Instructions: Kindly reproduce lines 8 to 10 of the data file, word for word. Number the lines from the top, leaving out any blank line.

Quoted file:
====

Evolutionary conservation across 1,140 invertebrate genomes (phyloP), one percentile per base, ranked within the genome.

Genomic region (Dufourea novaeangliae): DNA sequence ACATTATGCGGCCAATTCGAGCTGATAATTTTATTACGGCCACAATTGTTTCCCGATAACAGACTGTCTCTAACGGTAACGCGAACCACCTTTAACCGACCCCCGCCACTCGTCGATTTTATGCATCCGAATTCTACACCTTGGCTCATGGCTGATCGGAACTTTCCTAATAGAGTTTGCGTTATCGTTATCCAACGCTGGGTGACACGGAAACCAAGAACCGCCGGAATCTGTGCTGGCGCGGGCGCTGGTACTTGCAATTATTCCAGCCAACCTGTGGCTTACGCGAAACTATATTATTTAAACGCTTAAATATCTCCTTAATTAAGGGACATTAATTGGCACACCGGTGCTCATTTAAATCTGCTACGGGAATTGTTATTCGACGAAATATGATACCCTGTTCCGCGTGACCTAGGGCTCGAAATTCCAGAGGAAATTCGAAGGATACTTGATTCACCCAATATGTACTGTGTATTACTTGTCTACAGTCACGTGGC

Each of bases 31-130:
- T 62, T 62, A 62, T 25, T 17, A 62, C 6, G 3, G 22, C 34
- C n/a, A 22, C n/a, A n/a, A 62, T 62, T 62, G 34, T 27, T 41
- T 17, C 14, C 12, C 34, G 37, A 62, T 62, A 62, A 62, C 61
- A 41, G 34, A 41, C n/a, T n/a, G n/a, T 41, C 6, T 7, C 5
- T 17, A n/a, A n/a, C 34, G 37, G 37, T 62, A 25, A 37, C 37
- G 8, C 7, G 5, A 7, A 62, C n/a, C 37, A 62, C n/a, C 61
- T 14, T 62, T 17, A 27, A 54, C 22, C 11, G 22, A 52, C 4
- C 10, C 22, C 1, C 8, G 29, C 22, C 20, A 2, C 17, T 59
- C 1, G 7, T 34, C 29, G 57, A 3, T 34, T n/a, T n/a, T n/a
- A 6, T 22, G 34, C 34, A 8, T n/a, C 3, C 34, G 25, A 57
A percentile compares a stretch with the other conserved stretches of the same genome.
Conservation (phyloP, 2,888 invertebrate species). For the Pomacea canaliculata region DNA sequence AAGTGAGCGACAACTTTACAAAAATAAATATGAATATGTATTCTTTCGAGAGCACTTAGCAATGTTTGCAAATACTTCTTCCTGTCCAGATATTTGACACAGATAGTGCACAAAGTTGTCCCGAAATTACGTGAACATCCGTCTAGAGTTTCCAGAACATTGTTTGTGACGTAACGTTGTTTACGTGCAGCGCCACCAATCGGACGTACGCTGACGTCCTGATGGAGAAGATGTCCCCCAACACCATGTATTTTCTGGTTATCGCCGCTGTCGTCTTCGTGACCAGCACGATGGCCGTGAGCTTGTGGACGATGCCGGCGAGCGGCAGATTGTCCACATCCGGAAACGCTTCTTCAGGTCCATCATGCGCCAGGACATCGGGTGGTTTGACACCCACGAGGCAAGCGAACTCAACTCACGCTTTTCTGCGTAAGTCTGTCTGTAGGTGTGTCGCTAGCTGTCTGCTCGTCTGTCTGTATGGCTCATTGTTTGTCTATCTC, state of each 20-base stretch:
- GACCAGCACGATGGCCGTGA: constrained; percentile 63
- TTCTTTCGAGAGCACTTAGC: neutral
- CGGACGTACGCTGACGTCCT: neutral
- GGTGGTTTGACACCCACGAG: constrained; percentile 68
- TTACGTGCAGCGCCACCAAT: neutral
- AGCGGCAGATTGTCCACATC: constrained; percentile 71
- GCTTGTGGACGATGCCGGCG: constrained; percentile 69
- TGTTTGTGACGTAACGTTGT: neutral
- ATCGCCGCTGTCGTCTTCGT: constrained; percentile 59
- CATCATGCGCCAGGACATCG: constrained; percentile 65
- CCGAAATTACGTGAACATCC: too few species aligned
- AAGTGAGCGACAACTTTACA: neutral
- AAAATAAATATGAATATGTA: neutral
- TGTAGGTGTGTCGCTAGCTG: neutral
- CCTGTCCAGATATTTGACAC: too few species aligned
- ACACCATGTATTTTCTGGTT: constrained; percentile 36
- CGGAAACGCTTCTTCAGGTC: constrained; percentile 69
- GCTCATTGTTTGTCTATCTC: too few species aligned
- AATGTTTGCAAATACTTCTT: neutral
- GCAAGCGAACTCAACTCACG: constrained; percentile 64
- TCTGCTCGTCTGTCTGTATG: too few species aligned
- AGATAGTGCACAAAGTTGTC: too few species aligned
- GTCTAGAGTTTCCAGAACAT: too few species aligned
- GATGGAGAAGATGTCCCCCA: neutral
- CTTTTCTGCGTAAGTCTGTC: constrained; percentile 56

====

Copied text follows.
- T 17, A n/a, A n/a, C 34, G 37, G 37, T 62, A 25, A 37, C 37
- G 8, C 7, G 5, A 7, A 62, C n/a, C 37, A 62, C n/a, C 61
- T 14, T 62, T 17, A 27, A 54, C 22, C 11, G 22, A 52, C 4